Laughable

2

 Sep 12, 2017 at 10:00 AM georgeg Says:

> the Logan Act, which prohibits unauthorized U.S. citizens from negotiating with a foreign government that has a dispute with the United States.

Not correct. The act states clearly:

> with intent to influence the measures or conduct of any foreign government or of any officer or agent thereof, in relation to any disputes or controversies with the United States, or to defeat the measures of the United States

Clearly the act outlaws only an attempt to convince a foreign government to disregard the position of the United States on a foreign dispute matter.

Clearly no law against "negotiating" otherwise, even when not authorized. And what has been released of Trump's team "negotiating" with Russia was a clear statement made to Russia to NOT retaliate for the Obama's sanctions on Russia. By what sick stretch of the imagination does that fall under the Logan Act?

3

 Sep 12, 2017 at 10:16 AM yonasonw Says:

Reply to #1  
Educated Archy Says:

The best they can come up with is some obscure vague Logan Act . In all likelihood the clause which bans colluding with foreign nations that have a dispute with the USA is referring to an armed dispute . If that's not the case where do you draw the lines? What dispute is counted and what isn't ? Furthermore , at the time of the Logan law was passed we were in an armed dispute . That was the intention at the time the law was written .

Laughable

An "armed dispute" is irrelevant Archie...it applies to any matter in dispute with a foreign government.

You could have discovered that, Archie, by doing a simple Google search...Alas, do you think that you are so highly educated and so knowledgeable that you don't need to reach out even to easily accessible authorities?

The text of the Logan Act prohibition reads as follows:

"Any citizen of the United States, wherever he may be, who, without authority of the United States, directly or indirectly commences or carries on any correspondence or intercourse with any foreign government or any officer or agent thereof, with intent to influence the measures or conduct of any foreign government or of any officer or agent thereof, in relation to any disputes or controversies with the United States, or to defeat the measures of the United States, shall be fined under this title or imprisoned not more than three years, or both."

4

 Sep 12, 2017 at 10:43 AM Educated Archy Says:

Reply to #3  
yonasonw Says:

An "armed dispute" is irrelevant Archie...it applies to any matter in dispute with a foreign government.

You could have discovered that, Archie, by doing a simple Google search...Alas, do you think that you are so highly educated and so knowledgeable that you don't need to reach out even to easily accessible authorities?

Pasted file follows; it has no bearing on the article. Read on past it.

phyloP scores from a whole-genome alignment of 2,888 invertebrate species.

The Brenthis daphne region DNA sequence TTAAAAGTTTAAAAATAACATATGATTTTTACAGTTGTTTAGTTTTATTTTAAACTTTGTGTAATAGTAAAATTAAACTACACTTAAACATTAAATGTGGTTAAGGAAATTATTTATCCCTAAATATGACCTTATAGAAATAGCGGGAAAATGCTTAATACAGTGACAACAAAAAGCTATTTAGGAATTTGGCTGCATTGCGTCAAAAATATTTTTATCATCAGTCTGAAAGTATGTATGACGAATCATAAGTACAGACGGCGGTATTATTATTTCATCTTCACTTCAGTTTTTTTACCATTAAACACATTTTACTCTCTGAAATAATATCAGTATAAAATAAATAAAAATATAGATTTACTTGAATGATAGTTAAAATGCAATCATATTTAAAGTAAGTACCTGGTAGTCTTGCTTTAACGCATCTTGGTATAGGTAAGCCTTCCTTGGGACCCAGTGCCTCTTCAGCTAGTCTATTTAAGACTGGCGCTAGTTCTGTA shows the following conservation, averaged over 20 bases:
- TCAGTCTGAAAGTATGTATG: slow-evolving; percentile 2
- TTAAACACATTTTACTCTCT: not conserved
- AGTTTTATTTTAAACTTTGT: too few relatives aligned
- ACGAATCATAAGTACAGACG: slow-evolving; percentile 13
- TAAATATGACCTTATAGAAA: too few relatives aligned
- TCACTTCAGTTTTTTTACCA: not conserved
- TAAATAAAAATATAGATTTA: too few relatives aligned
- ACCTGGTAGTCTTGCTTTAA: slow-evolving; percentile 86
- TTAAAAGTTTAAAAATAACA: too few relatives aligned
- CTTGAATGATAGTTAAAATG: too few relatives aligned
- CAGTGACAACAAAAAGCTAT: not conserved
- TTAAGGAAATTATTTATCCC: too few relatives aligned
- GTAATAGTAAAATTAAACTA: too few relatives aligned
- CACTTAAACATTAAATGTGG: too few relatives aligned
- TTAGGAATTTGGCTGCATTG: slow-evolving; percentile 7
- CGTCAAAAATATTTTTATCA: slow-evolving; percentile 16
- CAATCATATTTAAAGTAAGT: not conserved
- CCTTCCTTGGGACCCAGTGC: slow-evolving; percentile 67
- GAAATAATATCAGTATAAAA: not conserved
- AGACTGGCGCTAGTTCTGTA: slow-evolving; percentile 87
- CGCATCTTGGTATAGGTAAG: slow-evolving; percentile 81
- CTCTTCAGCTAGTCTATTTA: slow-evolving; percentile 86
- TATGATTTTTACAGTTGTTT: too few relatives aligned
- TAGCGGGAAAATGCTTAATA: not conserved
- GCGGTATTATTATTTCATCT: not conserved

The text of the Logan Act prohibition reads as follows:

"Any citizen of the United States, wherever he may be, who, without authority of the United States, directly or indirectly commences or carries on any correspondence or intercourse with any foreign government or any officer or agent thereof, with intent to influence the measures or conduct of any foreign government or of any officer or agent thereof, in relation to any disputes or controversies with the United States, or to defeat the measures of the United States, shall be fined under this title or imprisoned not more than three years, or both."

Yup I read it. And according to NPR's legal expert Nina Totenberg its very unclear if the words "any disputes or controversies" refer to armed disputes.

Furthermore, you would have to prove that it was done "with intent to influence the measures or conduct of any foreign government".

Sorry buddy, its wishful thinking. Go back to the Billy Bush tapes

5

 Sep 12, 2017 at 11:03 AM yonasonw Says:

Reply to #2  
georgeg Says:

> the Logan Act, which prohibits unauthorized U.S. citizens from negotiating with a foreign government that has a dispute with the United States.

Not correct. The act states clearly:

> with intent to influence the measures or conduct of any foreign government or of any officer or agent thereof, in relation to any disputes or controversies with the United States, or to defeat the measures of the United States

Clearly the act outlaws only an attempt to convince a foreign government to disregard the position of the United States on a foreign dispute matter.

Clearly no law against "negotiating" otherwise, even when not authorized. And what has been released of Trump's team "negotiating" with Russia was a clear statement made to Russia to NOT retaliate for the Obama's sanctions on Russia. By what sick stretch of the imagination does that fall under the Logan Act?

I don't see your legal question.